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With Congress returning from their long weekend, they have less than a week to avoid a federal government shutdown.
A little over a month ago, on Sept. 30, Congress passed a continuing resolution to fund the federal government through Nov. 17. Without a spending plan in place by Friday, some government operations will begin to shut down.
Being in this situation again is ridiculous. One of the most basic functions of Congress is to fund the many government agencies and activities. It is a massive failure of governing when lawmakers can’t even do this task without careening toward deadlines and shutdowns.
Rather than focusing on this essential work, the House wasted a lot of precious time electing a new speaker after a small group of extreme Republicans, along with Democrats, succeeded in dumping former Speaker Kevin McCarthy. Louisiana Rep. Mike Johnson was elected House speaker on Oct. 25. He is the least experienced speaker in 140 years, which does not bode well for the enormity of the tasks facing Congress.
House Republicans are further wasting time by trying to pass full-year spending bills that have no chance of passage in the Senate, which is narrowly controlled by Democrats. To further highlight how unserious many House Republicans are, one such funding bill, for the Transportation and Housing and Urban Development Departments, now includes a provision to cut the salary of Transportation Secretary Pete Buttigieg, long a target of GOP derision, to $1 a year.
In theory, long-term spending bills are a better alternative. However, in this scenario where the House and Senate – and Republicans and Democrats – are far from agreement on what should be in a long-term spending plan and where time is extremely limited, passing a short-term spending bill makes more sense.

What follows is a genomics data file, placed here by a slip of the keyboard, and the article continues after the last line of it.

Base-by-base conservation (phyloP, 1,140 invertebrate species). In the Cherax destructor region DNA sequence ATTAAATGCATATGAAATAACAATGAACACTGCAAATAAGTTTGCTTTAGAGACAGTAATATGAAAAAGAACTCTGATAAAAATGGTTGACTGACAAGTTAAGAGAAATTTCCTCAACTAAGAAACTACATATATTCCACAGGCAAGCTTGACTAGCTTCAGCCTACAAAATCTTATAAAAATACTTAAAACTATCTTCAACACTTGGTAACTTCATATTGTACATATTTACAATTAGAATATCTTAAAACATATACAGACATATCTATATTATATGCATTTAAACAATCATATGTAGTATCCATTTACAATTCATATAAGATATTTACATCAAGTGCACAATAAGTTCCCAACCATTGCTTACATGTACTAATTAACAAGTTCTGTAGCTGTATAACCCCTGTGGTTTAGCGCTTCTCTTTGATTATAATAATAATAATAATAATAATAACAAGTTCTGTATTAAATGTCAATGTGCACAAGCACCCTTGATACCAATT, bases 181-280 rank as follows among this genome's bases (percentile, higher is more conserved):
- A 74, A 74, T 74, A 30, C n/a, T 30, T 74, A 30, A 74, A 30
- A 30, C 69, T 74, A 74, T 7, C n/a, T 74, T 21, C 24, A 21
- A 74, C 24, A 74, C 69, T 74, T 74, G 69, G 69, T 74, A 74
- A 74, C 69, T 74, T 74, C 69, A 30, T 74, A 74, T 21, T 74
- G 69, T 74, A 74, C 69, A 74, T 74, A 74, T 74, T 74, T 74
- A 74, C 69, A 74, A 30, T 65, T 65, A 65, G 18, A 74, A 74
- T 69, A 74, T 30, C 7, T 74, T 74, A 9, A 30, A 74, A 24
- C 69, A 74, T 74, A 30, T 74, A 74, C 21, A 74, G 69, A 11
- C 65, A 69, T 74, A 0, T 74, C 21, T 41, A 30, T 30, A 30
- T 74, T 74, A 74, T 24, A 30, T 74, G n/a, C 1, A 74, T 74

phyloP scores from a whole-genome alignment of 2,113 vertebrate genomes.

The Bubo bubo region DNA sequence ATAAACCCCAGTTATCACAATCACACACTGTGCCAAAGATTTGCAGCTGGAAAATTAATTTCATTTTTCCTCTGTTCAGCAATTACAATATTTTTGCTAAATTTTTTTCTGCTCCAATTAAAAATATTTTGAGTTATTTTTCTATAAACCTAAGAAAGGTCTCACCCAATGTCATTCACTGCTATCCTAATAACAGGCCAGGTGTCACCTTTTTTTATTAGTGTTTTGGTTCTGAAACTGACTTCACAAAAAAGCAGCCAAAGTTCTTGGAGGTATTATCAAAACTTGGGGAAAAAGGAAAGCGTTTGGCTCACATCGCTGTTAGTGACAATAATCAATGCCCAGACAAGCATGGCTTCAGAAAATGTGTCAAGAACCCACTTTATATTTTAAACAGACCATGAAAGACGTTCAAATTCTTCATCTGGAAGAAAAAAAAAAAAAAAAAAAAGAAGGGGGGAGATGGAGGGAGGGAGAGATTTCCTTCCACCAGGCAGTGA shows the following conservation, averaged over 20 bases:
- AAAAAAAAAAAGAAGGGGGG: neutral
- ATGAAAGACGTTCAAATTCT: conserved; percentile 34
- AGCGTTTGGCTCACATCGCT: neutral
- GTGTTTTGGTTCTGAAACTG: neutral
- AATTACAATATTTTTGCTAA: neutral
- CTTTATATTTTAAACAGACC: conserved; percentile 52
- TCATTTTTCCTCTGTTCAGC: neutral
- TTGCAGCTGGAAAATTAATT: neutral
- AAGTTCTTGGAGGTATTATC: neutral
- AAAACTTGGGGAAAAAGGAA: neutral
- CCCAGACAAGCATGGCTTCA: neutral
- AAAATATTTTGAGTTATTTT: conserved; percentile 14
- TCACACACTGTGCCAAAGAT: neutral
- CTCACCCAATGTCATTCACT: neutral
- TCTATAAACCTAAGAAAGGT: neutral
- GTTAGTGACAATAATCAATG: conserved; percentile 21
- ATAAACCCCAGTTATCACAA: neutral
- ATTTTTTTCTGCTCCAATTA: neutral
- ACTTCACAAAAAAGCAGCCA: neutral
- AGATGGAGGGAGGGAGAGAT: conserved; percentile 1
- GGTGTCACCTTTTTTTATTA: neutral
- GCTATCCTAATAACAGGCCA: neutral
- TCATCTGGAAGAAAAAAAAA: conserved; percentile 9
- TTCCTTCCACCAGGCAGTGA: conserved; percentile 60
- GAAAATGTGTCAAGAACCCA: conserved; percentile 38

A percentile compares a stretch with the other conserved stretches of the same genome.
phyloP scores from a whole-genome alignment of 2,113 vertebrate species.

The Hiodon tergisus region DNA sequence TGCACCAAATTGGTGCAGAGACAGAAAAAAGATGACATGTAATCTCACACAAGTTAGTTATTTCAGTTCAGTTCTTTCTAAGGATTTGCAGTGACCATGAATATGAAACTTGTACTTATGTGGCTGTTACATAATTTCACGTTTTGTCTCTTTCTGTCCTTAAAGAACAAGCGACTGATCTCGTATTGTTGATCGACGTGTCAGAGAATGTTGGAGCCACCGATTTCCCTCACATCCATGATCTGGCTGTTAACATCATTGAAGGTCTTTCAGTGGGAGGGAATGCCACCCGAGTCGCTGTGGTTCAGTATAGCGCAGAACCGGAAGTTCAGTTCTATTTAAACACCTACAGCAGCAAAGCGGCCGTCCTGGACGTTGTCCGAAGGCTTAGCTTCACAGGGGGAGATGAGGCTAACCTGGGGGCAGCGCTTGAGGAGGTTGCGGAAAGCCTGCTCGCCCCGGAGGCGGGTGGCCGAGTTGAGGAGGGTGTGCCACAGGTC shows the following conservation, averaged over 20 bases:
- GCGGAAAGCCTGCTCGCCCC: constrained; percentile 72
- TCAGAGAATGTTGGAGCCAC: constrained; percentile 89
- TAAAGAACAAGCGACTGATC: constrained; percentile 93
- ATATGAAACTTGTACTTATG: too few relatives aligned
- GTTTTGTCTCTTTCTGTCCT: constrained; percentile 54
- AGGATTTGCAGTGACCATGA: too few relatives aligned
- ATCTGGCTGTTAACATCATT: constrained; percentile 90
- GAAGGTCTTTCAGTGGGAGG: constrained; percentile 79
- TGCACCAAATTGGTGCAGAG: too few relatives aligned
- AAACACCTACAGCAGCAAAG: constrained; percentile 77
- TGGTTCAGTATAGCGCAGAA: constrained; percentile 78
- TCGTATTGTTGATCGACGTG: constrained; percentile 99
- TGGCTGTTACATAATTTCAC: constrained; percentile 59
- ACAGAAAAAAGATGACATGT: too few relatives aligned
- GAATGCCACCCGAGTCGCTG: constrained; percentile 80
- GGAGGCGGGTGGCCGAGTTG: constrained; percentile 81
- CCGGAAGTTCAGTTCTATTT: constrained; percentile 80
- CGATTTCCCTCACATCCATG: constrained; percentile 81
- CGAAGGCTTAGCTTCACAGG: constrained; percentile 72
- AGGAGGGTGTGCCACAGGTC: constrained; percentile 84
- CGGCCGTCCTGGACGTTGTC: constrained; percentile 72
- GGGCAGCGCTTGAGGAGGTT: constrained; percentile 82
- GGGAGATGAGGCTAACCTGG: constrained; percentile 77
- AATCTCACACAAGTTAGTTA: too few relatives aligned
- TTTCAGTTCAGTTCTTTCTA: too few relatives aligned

Johnson has said he is considering a short-term funding measure, called a continuing resolution, to fund the federal government through Jan. 15. However, he wants it to include 1 percent cuts in spending across the board.
This goes beyond the budget agreement negotiated by President Joe Biden in May to end a showdown over the nation’s debt ceiling. That agreement included essentially flat funding for non-defense spending through 2024 and caps growth at 1 percent in 2025.
Another proposal from Johnson would be for a so-called “laddered” continuing resolution. Although details are sparse, this would include funding some parts of the government for several months, but others only for a few weeks. This sounds unworkable and a punitive way to fund government operations that Republicans like and to curtail those that it doesn’t. This is no way to make decisions about funding government operations, many of which are vital for millions of Americans.
Budget talks are further complicated by competing views on additional funding for Ukraine and Israel, including whether the support for both countries should be in the same package. There appears to be waning interest among some lawmakers in appropriating additional money for Ukraine in its fight against the Russian invasion. Likewise, additional funding for Israel, already a large recipient of U.S. financial support, is complicated by the Netanyahu government’s deadly and destructive response to last month’s brutal Hamas terrorist attacks. Further, some Republicans want to pair Israel funding with cuts in funding for the IRS, a position that is likely untenable to Democrats.
It is extremely frustrating, but sadly not surprising, that there seems to be so little constructive work being done on a funding mechanism to keep the U.S. government operational after this week.
Federal spending, and the growing national debt, certainly warrant serious and thorough debate. That debate won’t happen, however, with Congress facing a deadline to keep the government funded and functional.